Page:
Food Safety

Unblanched IQF Vegetables – Can Microbiology be Controlled? Part 2


This is part 2 of a 2-part series on alternatives to blanching.

There are typically 5 common blanching alternatives.  We outlined 2 of them in our May Food Safety section and as promised, this month, we outline the remaining 3 which can be considered microbiological reduction steps:

  1. Peracetic acid treatment

    Peracetic acid, also known as peroxyacetic acid or PAA, can be used to disinfect food surfaces, instruments, packaging, and tanks. Peracetic acid is always sold in solution as a mixture with acetic acid and hydrogen peroxide to maintain its stability. The concentration of peracetic acid in the solution is usually about 10ppm or higher. Ecolab’s TsunamiTM sanitizer is an example of this solution – TsunamiTM is one of the most commonly used sanitizers in the food processing industry. It can be diluted in water and used for fruit washing, packaging washing, and equipment washing. It’s cheap, effective, and dilutes well in water.

    Peracetic acid is a weaker acid than the parent acetic acid, however it is still strong and highly corrosive. Peracetic acid has higher oxidation potential than chlorine sanitizers, but less than ozone. The benefit of peracetic acid is that it has a broad spectrum of activity against microorganisms and is effective even at low temperatures. One of the main downsides is that it is hard to dispose of the chemical.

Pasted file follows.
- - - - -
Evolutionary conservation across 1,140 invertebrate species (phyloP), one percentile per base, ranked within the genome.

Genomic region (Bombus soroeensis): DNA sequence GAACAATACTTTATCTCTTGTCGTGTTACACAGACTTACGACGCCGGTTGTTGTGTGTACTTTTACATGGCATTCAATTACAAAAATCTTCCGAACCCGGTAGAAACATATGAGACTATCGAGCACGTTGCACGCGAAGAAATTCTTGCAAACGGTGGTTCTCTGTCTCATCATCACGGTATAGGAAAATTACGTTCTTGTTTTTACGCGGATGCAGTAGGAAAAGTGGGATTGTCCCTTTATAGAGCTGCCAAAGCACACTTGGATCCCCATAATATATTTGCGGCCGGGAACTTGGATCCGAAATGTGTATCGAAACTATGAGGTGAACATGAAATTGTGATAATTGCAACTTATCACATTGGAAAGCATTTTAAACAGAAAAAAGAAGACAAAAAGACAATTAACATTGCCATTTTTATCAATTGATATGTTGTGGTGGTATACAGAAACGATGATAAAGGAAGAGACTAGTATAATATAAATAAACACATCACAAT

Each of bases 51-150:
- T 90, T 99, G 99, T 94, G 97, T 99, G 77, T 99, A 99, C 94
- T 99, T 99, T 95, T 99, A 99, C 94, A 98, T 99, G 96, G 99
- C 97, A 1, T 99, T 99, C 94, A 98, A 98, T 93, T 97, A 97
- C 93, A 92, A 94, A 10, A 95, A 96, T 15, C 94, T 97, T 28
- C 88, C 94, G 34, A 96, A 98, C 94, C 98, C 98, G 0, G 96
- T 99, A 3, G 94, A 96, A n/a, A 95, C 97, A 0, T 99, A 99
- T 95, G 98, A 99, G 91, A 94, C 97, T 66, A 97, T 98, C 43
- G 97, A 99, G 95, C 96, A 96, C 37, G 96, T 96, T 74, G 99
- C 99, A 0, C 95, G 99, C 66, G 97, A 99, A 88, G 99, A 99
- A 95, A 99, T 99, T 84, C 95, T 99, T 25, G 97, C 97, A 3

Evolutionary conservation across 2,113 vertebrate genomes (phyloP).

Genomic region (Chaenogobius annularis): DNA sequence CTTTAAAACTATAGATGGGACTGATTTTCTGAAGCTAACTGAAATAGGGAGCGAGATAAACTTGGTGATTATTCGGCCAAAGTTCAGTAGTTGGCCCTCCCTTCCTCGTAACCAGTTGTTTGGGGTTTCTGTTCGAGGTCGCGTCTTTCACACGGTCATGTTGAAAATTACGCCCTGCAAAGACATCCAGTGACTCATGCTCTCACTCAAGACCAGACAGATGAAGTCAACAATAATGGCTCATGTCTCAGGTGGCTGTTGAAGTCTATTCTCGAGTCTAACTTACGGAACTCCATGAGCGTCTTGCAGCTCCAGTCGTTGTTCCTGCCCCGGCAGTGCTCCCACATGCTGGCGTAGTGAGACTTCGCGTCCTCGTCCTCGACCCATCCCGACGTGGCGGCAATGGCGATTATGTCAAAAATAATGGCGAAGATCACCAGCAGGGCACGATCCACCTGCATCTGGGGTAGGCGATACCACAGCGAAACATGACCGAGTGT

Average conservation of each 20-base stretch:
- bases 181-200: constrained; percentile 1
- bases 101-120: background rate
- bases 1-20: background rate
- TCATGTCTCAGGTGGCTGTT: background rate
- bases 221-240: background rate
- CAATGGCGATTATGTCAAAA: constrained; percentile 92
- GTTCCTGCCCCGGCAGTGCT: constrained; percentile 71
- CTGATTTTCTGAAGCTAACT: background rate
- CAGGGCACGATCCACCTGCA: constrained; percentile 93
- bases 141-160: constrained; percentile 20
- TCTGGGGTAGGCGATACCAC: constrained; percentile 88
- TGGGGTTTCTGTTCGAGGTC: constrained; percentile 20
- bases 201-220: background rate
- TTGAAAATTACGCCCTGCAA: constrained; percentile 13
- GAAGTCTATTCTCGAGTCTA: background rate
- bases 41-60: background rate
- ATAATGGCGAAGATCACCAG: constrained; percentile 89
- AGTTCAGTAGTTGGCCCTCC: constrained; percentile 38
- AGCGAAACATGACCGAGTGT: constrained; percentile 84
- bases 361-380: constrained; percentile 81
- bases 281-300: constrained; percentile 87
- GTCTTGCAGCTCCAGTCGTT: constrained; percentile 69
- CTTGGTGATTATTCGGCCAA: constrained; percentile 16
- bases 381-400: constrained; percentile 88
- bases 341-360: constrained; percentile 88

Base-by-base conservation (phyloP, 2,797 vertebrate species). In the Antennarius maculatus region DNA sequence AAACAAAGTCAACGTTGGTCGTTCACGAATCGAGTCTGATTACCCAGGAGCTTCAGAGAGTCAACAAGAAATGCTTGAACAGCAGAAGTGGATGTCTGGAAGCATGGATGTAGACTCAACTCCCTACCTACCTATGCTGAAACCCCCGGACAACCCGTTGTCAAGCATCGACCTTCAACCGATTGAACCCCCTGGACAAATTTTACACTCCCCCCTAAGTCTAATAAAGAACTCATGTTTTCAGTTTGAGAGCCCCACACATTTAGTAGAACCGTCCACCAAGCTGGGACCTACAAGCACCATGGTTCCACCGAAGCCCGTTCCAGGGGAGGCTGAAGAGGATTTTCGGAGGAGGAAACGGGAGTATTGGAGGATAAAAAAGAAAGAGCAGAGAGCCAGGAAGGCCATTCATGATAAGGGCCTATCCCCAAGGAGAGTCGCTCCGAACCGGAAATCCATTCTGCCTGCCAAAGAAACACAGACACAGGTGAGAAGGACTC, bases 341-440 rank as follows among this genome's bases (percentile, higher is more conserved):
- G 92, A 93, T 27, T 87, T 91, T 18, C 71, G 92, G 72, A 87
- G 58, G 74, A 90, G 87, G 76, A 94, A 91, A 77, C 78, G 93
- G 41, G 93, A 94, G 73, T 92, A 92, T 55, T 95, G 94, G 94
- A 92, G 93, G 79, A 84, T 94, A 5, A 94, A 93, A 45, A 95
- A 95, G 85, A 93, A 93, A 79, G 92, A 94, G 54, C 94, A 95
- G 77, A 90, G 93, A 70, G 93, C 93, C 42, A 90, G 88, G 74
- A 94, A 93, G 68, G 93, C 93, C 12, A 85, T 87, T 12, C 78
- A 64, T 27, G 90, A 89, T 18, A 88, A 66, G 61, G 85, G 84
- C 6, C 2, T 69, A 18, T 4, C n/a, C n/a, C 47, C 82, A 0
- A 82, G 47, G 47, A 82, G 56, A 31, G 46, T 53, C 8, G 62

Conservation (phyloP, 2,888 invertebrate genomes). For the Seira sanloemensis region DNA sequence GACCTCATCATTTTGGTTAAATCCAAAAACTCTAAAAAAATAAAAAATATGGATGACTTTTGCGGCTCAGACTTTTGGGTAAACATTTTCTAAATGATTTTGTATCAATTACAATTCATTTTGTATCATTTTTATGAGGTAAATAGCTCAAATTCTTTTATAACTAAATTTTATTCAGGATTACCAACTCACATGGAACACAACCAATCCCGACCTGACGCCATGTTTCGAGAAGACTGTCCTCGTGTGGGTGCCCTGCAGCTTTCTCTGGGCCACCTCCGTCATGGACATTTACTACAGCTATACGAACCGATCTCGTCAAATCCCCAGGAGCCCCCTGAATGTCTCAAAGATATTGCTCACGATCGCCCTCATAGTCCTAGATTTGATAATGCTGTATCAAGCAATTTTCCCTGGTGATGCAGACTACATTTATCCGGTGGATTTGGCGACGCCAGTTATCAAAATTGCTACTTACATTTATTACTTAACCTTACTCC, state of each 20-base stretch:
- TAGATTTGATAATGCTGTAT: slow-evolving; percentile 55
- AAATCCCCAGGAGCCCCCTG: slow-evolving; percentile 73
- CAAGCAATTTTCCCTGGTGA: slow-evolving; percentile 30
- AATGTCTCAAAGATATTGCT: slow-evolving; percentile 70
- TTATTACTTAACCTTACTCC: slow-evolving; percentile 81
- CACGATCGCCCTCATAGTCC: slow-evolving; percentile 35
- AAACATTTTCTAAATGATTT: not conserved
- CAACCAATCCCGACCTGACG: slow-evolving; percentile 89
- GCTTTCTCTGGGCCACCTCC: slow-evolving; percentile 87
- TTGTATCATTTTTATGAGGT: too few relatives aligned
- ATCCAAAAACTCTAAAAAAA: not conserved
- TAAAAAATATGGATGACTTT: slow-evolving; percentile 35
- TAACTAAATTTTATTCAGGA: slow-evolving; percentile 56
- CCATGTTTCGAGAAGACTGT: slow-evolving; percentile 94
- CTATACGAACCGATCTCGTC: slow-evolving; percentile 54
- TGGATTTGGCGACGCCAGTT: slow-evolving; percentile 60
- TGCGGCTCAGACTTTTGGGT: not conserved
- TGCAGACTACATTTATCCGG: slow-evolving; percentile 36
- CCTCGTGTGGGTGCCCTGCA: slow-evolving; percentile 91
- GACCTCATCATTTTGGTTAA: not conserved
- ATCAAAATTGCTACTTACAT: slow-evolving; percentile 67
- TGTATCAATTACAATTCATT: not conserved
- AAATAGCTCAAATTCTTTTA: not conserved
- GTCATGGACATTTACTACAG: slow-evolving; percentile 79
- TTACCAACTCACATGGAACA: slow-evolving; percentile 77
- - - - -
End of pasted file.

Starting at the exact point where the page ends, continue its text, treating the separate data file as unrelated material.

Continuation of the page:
Most commonly we see peracetic acid used in the washing step (pre-blanching) as well as the pre-cooling stage (post-blanching) in IQF vegetable production. The maximum concentration allowed for food contact is 80ppm (21 CFR 173.315), and the maximum for a food contact surface is 200ppm (21 CFR 178.1010). Typically, the minimum level for effectiveness is 30ppm. Peracetic acid is very common for raspberry, blackberry, and strawberry raw material disinfection. Processors should be monitoring peracetic acid concentration, ideally hourly, to ensure the correct levels. Peracetic acid sanitizing is approved for use on organic food contact surfaces and equipment by the NOP (National Organic Program).